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The following is a response I made to a brother who sent me a PM.  It sheds a little more light on what and why I believe what I posted earlier.

It is my observation and belief that no one "discovers" later in life that there is a god and is surprised by that revelation because it was so unexpected.  From the youngest days everyone one is aware of a supreme being that is responsible for all that we know and see in this world, it is not until later in life, through "supposed logic and wisdom" that your heart becomes darkened against the truth you have always intrinsically known.  This is why I stated that you have to become educated into being an atheist, usually by godless professors or instructors, or it a is lashing out at god for a traumatic event because you blame god for allowing man to do evil.  Here is the scriptural support with highlights in bold that lead me to this belief beyond my own observations.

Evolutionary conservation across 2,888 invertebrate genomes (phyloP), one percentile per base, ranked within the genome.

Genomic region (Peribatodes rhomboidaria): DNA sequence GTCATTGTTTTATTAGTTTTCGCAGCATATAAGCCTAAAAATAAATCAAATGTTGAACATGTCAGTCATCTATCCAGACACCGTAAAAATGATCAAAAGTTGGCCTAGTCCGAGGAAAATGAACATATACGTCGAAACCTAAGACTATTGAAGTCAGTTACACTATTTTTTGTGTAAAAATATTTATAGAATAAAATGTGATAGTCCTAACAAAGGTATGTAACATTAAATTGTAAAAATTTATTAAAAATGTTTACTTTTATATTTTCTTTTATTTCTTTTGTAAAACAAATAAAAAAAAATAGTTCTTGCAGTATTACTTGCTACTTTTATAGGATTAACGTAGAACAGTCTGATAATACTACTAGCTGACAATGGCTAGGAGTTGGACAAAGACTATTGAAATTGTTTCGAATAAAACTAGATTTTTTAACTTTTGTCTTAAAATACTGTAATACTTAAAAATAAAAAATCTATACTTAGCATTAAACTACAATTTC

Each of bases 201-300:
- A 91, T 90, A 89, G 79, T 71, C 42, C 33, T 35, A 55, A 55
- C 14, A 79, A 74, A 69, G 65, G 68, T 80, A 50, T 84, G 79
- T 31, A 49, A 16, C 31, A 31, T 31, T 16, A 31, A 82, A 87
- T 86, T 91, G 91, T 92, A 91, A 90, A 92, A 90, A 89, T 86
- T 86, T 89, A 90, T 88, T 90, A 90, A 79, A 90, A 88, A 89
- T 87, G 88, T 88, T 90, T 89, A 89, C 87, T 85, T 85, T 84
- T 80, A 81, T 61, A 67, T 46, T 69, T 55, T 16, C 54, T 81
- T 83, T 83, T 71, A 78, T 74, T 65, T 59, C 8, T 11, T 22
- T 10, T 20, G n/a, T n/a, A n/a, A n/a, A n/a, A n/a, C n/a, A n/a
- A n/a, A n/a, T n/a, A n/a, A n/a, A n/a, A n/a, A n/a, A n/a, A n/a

Romans 1:18-23 (KJV
18  For the wrath of God is revealed from heaven against all ungodliness and unrighteousness of men, who hold the truth in unrighteousness;
19  Because that which may be known of God is manifest in them; for God hath shewed it unto them.
20  For the invisible things of him from the creation of the world are clearly seen, being understood by the things that are made, even his eternal power and Godhead; so that they are without excuse:

21  Because that, when they knew God, they glorified him not as God, neither were thankful; but became vain in their imaginations, and their foolish heart was darkened.
22  Professing themselves to be wise, they became fools,